We design comprehensive, innovative electronic systems for new research fields requiring this kind of wide-ranging expertise. I would like to name three examples. In the TRAICT (TrustedResourceAware ICT) project, eight FMD institutes collaborate with ten other Fraunhofer institutes to create the necessary framework conditions for trusted and data protection compliant information and communication technology that can be used in a self-determined and secure manner. The key issue here is how to validate and safeguard the reliability of critical electronic components and systems in globally interconnected supply and value chains. Nowadays, many of the critical components in digital technologies are manufactured outside of Europe, and in many parts of the digital supply chain suppliers in other countries hold quasi-monopolies. The result is a high level of dependency that could become detrimental to Germany. In March, we launched the “Velektronik” platform for trusted electronics, the goal of which is to examine the entire value chain and devise coherent concepts. In all, 12 partners are involved in the project: 11 Fraunhofer and Leibniz institutes belonging to the FMD, and the edacentrum. They will develop and apply appropriate standards, norms, and processes on the basis of a national and European chip security architecture. Despite intensive efforts to design increasingly energy-efficient electronic components, primarily with the aim of increasing mobility supported by electronic devices, overall energy consumption by information and communication technology has continued to rise. This problem is exacerbated by recent developments in the field of selflearning systems and their expected propagation into all areas of life and work. The upshot is that large data centers will no longer be solely responsible for the bulk of energy consumption, as increasingly prevalent IoT devices and systems account for an ever greater share. More and more of the energy consumed will be due to the massive increase in data transmission. To address these challenges, the FMD is planning a competence center for resource-efficient information and communication technology, or “Kompentenzzentrum Green ICT”.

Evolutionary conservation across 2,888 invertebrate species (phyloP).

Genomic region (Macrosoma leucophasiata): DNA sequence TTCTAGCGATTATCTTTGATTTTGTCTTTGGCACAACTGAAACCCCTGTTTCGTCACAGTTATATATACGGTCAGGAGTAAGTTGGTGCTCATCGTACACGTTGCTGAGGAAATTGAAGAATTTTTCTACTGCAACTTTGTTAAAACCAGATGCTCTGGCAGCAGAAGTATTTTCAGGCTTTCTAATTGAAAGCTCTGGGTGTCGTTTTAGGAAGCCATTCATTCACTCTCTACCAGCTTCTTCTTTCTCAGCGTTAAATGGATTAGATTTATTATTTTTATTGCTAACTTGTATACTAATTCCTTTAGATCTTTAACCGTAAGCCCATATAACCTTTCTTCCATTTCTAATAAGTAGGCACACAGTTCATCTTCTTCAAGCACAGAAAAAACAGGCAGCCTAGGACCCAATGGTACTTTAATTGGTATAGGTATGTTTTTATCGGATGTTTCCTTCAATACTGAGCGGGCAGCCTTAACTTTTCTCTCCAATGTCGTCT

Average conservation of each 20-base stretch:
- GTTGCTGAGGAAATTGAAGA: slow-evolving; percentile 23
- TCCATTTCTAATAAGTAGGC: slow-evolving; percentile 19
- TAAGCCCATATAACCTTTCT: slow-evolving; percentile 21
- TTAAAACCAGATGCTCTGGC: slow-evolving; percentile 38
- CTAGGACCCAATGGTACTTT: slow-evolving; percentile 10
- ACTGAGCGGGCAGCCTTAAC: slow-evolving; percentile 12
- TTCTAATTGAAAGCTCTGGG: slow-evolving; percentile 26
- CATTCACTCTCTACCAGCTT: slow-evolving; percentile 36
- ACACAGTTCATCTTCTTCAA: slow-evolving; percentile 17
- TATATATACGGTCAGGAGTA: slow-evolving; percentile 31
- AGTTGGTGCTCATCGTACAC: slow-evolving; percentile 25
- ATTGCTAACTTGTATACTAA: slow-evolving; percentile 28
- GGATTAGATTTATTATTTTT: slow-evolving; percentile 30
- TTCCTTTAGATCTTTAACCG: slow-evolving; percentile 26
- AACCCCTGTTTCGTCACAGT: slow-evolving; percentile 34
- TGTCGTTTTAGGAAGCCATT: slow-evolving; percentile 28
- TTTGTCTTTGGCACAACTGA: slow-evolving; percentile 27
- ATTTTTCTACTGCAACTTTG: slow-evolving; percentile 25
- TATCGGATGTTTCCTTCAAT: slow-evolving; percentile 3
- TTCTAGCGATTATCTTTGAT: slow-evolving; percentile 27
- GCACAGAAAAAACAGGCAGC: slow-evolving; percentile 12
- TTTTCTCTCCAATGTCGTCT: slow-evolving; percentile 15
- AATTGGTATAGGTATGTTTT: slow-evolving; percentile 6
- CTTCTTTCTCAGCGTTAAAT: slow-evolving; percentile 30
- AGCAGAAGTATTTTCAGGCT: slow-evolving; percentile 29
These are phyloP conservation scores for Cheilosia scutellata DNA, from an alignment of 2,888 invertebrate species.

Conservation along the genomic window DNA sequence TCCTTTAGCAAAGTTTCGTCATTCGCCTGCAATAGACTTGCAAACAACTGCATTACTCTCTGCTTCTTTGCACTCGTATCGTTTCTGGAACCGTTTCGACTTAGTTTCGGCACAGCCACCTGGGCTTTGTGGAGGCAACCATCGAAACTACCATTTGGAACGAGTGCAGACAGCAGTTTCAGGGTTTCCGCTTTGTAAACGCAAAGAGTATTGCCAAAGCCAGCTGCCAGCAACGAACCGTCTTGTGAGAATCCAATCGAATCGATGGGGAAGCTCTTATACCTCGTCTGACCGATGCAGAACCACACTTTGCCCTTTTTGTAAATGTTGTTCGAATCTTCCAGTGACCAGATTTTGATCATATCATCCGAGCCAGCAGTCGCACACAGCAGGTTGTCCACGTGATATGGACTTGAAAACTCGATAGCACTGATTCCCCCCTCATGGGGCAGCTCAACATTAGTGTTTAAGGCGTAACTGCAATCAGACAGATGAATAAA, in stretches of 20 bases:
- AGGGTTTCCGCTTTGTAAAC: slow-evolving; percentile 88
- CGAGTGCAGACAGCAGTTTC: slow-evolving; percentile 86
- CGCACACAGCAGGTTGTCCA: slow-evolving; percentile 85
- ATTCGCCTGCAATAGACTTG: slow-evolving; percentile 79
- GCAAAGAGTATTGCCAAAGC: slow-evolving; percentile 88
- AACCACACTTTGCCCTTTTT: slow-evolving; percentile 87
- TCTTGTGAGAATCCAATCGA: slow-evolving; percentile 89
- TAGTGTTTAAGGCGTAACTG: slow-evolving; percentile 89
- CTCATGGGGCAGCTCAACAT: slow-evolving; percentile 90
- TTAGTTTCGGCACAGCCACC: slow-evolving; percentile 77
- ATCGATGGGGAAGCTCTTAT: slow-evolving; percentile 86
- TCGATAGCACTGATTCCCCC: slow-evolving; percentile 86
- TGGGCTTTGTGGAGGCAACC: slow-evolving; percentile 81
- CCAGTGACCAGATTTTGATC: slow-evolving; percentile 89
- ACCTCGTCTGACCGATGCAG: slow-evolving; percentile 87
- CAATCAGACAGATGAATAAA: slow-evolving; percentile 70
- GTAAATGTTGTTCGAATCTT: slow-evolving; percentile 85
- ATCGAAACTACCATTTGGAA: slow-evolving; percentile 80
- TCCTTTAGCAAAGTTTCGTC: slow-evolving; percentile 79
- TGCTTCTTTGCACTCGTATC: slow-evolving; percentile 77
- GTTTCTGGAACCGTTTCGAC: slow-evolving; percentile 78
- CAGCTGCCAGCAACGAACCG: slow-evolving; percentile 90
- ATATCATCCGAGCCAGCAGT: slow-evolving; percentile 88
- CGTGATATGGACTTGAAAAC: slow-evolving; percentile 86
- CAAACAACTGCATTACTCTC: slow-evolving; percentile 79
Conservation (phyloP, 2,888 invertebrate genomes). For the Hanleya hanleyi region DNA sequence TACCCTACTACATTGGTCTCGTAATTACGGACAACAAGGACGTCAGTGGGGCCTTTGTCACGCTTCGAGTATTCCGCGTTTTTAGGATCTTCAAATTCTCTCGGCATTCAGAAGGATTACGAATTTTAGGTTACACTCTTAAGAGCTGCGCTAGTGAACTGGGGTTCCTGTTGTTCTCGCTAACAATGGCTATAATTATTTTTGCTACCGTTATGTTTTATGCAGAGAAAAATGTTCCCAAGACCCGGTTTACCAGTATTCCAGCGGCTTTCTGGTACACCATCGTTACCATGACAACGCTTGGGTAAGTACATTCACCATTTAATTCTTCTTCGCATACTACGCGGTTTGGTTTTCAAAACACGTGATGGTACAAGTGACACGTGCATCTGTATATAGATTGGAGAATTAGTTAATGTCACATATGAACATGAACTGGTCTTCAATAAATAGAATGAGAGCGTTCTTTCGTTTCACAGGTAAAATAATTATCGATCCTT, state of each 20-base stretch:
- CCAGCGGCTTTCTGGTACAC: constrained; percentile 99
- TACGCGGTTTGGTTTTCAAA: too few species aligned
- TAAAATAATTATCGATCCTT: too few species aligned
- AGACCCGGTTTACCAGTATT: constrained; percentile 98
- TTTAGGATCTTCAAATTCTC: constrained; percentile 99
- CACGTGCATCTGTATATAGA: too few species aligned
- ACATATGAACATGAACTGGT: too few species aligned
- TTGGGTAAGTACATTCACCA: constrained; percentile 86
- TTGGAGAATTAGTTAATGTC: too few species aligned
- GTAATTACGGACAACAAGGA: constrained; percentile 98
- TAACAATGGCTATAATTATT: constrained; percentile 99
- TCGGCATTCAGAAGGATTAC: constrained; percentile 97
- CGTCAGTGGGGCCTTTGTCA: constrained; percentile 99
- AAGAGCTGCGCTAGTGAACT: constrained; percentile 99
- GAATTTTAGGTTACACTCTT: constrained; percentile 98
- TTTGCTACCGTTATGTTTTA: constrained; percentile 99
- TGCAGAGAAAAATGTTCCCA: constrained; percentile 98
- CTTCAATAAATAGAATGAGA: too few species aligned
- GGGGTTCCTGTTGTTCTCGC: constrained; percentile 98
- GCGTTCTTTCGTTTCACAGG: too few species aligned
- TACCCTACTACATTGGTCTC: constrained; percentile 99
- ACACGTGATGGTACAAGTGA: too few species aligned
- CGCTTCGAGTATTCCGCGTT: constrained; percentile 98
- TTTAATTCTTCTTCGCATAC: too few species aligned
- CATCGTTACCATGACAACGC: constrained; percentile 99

We’re curious: You have been chair of FMD and spokesperson of the Group for Microelectronics for a little over a year. What has changed from your perspective?
The past year has been filled with difficult challenges for all of us. The frequency of online meetings and the lack of personal contact with FMD colleagues has significantly affected my own working practices and culture. I am thankful that technology enables us to keep on working and stay in touch. My role as spokesperson involves some interesting duties, for instance in the executive board of the Fraunhofer-Gesellschaft or in European bodies. I find it motivating that the significance of microelectronics for future issues like quantum technology or technological sovereignty is being acknowledged, and that I can personally play a part in shaping the changes underway in Germany’s research community.
|Professor Heuberger has been executive director of the Fraunhofer Institute for Integrated Circuits IIS since 2011. Among other memberships, Professor Heuberger is a member of the Scientific and Technical Council of the Fraunhofer-Gesellschaft, a member of the board of the Medical Valley Europäische Metropolregion Nürnberg (EMN) e.V., of the university council of Nuremberg Tech Georg Simon Ohm and of Coburg University of Applied Sciences and Arts as well as of the Communication and Navigation program committee of the German Space Agency DLR. In 2017, he was appointed as a member of acatech, the German National Academy of Science and Engineering. In 2019, he was awarded the Fraunhofer Medal for his services to the Fraunhofer-Gesellschaft. Professor Heuberger has been chair of FMD and spokesperson for the Fraunhofer Group for Microelectronics since 2020.